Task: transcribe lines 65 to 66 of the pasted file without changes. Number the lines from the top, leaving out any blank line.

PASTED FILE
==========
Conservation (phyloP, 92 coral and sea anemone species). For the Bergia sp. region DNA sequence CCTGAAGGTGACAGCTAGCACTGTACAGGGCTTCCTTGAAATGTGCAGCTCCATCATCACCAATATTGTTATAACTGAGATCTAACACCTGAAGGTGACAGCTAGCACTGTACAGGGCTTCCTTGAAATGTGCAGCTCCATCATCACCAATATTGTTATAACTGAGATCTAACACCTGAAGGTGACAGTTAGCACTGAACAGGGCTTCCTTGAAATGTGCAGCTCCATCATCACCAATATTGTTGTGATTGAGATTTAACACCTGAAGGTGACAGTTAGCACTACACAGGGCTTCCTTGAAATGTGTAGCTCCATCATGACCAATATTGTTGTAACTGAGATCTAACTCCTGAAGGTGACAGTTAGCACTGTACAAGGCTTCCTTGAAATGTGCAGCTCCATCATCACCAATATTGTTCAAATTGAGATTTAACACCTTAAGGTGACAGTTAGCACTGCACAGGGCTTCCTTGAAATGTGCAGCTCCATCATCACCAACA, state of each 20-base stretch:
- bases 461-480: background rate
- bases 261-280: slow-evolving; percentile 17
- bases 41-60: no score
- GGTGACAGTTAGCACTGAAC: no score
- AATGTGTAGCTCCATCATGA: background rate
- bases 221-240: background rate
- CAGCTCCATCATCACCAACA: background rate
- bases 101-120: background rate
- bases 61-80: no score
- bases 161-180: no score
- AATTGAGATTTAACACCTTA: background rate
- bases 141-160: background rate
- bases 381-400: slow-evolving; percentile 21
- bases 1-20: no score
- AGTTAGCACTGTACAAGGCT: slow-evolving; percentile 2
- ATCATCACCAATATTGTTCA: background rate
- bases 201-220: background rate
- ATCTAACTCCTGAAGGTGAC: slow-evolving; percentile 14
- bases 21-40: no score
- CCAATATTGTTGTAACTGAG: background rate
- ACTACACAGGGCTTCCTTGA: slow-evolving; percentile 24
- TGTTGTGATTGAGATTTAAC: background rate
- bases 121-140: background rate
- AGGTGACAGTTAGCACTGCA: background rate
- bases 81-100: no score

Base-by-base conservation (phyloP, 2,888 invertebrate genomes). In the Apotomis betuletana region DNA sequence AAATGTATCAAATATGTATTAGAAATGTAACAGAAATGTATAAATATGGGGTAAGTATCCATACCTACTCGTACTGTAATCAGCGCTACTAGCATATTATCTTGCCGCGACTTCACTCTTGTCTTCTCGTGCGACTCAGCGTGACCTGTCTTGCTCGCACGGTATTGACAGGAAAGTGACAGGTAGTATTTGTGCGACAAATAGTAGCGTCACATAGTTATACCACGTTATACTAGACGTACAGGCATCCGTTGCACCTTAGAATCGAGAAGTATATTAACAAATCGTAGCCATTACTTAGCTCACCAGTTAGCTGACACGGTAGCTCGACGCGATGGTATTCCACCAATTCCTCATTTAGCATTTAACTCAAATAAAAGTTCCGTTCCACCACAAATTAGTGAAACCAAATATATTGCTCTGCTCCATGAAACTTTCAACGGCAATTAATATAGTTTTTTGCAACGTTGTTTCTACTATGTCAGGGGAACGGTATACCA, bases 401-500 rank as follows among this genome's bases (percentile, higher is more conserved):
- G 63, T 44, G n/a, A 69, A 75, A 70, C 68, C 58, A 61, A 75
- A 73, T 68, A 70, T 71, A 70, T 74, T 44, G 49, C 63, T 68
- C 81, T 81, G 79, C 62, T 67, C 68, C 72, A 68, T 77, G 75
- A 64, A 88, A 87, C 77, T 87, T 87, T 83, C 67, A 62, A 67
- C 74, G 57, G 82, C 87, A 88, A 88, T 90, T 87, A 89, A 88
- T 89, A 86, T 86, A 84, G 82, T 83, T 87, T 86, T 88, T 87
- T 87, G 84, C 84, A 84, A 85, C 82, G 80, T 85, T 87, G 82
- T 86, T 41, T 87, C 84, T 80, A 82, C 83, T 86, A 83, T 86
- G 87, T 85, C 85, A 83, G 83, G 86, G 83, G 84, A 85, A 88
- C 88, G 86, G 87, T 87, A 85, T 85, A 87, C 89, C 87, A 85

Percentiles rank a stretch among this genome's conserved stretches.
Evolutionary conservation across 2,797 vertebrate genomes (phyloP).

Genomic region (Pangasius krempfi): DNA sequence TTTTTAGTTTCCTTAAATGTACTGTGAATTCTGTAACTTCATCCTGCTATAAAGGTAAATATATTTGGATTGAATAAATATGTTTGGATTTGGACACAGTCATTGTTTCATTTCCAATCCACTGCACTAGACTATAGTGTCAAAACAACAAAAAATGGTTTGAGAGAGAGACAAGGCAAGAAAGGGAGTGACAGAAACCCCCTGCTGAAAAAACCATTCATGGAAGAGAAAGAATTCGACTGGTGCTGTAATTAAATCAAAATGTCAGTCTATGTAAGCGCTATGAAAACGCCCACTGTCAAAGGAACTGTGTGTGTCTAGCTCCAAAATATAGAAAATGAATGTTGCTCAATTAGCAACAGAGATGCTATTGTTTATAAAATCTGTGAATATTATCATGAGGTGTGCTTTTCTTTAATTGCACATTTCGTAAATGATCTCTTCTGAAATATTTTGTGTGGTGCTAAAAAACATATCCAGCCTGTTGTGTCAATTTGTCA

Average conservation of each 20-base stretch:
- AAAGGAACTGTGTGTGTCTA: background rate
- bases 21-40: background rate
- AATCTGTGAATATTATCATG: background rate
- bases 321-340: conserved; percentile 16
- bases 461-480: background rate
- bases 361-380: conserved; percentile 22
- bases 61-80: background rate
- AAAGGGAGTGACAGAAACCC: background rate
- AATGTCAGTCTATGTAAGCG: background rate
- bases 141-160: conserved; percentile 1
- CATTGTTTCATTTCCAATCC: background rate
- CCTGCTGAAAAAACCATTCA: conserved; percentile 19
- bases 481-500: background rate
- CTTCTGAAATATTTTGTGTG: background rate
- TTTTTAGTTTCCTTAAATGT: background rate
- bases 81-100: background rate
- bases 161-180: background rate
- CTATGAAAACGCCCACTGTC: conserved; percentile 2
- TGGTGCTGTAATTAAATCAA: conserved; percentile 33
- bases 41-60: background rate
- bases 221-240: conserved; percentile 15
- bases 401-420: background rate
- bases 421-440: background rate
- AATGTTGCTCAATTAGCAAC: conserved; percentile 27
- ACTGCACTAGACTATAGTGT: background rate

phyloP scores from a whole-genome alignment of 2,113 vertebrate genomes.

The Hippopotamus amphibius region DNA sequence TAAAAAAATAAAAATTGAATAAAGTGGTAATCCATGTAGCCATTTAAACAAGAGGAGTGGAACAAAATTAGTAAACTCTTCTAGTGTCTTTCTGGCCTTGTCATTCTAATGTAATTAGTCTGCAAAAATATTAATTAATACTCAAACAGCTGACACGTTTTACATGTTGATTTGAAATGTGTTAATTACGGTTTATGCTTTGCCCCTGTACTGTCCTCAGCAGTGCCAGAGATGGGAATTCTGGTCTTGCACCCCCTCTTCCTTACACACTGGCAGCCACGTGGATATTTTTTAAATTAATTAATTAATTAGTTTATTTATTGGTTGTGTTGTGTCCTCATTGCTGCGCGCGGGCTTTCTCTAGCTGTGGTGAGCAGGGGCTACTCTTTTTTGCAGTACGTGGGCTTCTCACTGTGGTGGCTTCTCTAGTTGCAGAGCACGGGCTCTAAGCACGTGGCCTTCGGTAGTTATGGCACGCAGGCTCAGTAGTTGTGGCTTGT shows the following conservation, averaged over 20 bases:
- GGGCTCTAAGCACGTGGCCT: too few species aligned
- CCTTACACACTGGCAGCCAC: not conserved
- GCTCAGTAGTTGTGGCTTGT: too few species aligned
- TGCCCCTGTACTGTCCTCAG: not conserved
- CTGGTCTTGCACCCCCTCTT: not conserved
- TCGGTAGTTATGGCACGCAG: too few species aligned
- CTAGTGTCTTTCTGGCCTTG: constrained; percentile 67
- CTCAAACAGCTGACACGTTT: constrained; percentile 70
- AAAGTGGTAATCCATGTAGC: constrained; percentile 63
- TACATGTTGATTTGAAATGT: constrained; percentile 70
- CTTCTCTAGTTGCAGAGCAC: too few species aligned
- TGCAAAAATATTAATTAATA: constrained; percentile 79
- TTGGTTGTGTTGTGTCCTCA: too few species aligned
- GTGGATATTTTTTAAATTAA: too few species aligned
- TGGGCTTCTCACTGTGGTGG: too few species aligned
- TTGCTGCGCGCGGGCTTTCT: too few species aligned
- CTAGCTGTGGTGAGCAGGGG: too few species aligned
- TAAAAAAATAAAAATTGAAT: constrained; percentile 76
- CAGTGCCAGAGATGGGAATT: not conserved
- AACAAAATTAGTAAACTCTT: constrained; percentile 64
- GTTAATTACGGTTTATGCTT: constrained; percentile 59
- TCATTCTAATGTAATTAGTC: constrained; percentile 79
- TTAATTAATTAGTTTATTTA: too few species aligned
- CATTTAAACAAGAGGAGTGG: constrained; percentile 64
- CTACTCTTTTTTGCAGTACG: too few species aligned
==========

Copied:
- AATGTTGCTCAATTAGCAAC: conserved; percentile 27
- ACTGCACTAGACTATAGTGT: background rate